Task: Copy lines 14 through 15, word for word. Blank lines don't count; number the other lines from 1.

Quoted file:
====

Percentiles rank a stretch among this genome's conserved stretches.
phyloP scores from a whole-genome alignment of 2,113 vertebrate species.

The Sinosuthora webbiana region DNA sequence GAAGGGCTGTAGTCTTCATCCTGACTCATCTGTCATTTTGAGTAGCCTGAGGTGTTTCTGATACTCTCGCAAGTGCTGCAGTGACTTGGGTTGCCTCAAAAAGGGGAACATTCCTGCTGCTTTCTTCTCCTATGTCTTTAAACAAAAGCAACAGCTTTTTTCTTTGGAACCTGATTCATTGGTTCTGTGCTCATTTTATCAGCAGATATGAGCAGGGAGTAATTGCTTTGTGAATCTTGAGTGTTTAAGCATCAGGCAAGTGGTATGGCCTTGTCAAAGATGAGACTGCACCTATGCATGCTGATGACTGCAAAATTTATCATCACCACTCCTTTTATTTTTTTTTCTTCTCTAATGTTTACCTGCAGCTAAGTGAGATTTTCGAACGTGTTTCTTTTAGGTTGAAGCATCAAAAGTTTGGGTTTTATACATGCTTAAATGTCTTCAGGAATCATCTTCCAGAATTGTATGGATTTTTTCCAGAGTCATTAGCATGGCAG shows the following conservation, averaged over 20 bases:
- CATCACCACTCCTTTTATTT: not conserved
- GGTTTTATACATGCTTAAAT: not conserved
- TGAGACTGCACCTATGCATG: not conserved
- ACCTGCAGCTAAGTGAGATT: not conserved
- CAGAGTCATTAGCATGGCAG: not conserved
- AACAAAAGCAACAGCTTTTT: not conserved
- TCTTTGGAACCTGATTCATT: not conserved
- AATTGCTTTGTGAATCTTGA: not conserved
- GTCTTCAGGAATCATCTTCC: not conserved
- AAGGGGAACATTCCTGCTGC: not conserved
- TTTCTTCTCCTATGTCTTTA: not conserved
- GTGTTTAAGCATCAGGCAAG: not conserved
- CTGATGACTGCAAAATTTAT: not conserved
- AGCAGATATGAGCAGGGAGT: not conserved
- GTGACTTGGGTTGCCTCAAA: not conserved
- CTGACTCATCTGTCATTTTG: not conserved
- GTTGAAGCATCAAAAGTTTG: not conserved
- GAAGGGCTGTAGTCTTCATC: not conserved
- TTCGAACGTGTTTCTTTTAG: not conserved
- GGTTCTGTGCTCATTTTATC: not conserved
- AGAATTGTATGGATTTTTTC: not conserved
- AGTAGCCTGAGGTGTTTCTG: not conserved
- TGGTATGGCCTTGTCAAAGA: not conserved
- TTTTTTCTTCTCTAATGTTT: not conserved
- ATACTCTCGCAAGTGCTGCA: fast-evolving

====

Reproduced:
- TTTCTTCTCCTATGTCTTTA: not conserved
- GTGTTTAAGCATCAGGCAAG: not conserved